COLUMBUS, OH (WOIO) - Governor John Kasich is fast-tracking a "red flag" bill and several other changes to gun policy in Ohio.
He's moving forward quickly with the plan after the school shooting in Parkland, Florida.
Kasich announced the plans on Thursday at the state capitol in Columbus.
The six recommendations in his plan come from a bi-partisan panel Kasich held starting last year.
Republicans and Democrats all agreed on the proposals for gun safety.
"Everyone's saying, 'how do we reach out, how do we do something to ensure better gun safety?'" Kasich said.
Kasich says "Making Ohioans Safer from Gun Violence" is a sensible plan to tackle the issue.
First, he wants to see new legal protections to keep guns from potentially dangerous people.
Five states already have this so-called "red flag" law.
It would allow family members or law enforcement to petition a court to require someone who is deemed a threat to temporarily give up their gun.
"You have a sign, seen by somebody inside of your family or somebody that observes you, we can move," Kasich said.
Next, Kasich's panel wants to close gaps in NICS, the National Instant Criminal Background Check System.
In Ohio, clerks of court must report criminal records every seven days.
But Kasich says they sometimes go weeks or even months without reporting a single record.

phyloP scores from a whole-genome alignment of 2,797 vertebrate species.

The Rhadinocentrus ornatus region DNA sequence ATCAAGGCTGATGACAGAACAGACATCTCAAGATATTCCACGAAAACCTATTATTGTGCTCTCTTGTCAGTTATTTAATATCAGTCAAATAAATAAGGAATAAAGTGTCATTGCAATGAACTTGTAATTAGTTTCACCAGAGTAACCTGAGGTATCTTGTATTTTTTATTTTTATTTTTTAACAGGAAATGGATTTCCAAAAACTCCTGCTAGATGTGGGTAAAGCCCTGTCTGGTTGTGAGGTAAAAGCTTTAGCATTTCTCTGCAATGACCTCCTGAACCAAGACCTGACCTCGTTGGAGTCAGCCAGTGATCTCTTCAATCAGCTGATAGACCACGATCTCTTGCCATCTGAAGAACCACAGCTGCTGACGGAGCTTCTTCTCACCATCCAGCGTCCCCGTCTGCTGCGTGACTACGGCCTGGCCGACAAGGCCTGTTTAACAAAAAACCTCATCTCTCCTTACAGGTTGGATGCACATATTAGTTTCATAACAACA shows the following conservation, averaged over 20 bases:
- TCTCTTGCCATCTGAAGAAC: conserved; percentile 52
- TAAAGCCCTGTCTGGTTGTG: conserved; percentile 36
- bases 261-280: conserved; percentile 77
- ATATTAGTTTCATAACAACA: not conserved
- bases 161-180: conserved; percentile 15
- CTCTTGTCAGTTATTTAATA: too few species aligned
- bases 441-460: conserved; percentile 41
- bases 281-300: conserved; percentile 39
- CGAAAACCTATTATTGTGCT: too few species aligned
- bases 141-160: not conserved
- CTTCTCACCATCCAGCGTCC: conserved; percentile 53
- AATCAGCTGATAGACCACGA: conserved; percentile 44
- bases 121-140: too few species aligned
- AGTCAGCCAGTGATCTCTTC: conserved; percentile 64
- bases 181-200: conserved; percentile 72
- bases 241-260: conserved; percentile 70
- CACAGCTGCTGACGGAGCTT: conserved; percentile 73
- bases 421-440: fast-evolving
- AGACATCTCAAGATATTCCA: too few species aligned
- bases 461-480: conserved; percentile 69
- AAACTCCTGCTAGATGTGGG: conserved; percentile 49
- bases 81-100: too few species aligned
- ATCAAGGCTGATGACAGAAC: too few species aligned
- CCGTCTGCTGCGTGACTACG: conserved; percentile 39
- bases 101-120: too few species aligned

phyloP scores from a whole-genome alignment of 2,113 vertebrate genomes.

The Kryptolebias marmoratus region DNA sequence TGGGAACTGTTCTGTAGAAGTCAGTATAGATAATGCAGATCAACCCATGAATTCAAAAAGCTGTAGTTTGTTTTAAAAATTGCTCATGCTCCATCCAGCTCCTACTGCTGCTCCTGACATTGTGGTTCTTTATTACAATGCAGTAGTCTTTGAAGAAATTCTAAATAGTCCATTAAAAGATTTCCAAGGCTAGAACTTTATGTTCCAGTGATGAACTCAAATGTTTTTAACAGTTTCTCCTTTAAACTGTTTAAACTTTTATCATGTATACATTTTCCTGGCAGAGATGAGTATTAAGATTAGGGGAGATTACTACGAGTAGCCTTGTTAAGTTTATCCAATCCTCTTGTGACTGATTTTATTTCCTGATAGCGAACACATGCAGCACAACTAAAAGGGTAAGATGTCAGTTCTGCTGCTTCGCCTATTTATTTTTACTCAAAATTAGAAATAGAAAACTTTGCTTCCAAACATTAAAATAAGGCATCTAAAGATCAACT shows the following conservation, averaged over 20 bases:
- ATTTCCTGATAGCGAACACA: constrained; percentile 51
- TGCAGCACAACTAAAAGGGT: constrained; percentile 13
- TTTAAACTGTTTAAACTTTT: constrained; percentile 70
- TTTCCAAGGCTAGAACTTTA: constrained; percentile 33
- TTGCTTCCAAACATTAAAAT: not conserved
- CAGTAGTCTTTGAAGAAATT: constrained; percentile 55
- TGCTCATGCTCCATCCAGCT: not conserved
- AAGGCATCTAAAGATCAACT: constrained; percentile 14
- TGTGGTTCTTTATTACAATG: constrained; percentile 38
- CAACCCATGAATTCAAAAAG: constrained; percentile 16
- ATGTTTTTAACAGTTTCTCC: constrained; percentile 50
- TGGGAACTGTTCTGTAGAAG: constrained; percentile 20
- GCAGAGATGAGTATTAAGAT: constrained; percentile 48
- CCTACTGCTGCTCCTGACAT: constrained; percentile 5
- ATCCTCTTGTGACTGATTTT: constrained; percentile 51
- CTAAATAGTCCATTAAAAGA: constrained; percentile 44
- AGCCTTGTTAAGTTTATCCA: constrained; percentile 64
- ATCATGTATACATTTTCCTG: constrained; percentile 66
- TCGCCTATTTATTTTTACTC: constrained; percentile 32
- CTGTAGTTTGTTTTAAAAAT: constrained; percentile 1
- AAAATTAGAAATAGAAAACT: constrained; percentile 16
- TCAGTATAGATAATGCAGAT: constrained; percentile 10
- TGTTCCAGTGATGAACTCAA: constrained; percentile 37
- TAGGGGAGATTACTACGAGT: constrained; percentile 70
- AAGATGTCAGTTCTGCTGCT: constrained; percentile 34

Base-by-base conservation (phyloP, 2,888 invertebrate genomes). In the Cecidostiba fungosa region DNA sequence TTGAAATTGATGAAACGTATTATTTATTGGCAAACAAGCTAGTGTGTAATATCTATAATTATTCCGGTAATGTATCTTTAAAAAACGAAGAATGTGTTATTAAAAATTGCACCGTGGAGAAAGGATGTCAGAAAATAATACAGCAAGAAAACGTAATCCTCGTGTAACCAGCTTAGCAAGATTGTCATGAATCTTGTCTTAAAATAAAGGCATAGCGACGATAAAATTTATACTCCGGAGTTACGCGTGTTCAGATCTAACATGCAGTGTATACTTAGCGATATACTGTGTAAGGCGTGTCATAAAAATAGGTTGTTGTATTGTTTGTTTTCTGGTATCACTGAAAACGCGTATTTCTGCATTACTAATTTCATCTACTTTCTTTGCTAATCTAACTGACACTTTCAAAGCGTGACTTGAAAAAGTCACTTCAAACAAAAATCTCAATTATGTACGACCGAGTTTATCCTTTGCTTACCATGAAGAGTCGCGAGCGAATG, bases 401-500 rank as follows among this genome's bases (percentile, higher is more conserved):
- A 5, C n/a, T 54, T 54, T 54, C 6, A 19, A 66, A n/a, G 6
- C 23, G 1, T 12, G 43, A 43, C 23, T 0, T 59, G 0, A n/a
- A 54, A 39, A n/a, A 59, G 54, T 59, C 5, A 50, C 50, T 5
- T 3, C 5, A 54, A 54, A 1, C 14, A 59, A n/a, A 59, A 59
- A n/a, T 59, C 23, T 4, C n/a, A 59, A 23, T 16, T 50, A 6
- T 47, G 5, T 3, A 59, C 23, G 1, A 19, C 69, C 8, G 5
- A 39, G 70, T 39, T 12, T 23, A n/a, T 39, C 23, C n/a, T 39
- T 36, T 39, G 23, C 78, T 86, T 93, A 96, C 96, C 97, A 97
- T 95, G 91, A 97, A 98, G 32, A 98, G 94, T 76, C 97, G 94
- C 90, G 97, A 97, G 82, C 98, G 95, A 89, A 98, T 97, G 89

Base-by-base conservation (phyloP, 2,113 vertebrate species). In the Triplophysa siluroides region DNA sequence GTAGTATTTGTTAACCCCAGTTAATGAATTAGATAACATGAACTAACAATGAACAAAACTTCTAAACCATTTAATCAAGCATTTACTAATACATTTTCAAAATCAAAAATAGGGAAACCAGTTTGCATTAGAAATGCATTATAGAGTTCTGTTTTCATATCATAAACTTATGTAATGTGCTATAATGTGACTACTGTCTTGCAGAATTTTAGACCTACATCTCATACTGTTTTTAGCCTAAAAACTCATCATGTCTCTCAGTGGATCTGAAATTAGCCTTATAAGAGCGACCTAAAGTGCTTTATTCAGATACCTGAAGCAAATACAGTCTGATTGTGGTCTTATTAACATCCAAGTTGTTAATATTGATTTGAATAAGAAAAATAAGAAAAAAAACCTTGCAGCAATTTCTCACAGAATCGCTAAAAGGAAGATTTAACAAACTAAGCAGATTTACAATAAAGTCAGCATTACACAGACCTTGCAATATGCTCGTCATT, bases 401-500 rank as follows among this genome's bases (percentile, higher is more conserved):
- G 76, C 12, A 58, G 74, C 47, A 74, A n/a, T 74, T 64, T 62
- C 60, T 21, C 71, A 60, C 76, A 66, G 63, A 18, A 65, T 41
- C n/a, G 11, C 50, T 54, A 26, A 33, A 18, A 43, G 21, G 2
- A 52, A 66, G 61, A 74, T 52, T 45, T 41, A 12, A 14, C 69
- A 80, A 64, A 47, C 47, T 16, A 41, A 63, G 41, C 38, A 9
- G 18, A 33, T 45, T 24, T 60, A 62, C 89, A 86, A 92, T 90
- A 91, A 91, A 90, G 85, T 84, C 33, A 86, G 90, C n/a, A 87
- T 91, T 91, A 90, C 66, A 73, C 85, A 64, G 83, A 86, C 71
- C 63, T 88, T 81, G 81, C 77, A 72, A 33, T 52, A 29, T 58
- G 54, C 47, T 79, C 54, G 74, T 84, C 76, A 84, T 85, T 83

"We need to find out why some of these communities don't report. So we're going to give them an opportunity to do it, we'll work with them and provide them with whatever they need, but they're going to end up reporting," Kasich said.
The last four recommendations would bring Ohio laws into line with federal standards.
It would strengthen gun restrictions on domestic violence offenders and ban armor-piercing bullets.
It would also strengthen restrictions on "straw man purchases" and possibly prohibit bump stocks, depending on any future federal government regulations.
Kasich admits this doesn't cover everything, but he says it's a start.
"You have to be able to celebrate those things that you are able to come together on that can be done, that can be enacted," Kasich said.
It will be up to state lawmakers to take up the plan.
Kasich believes if it passes, it can serve as a model for other states.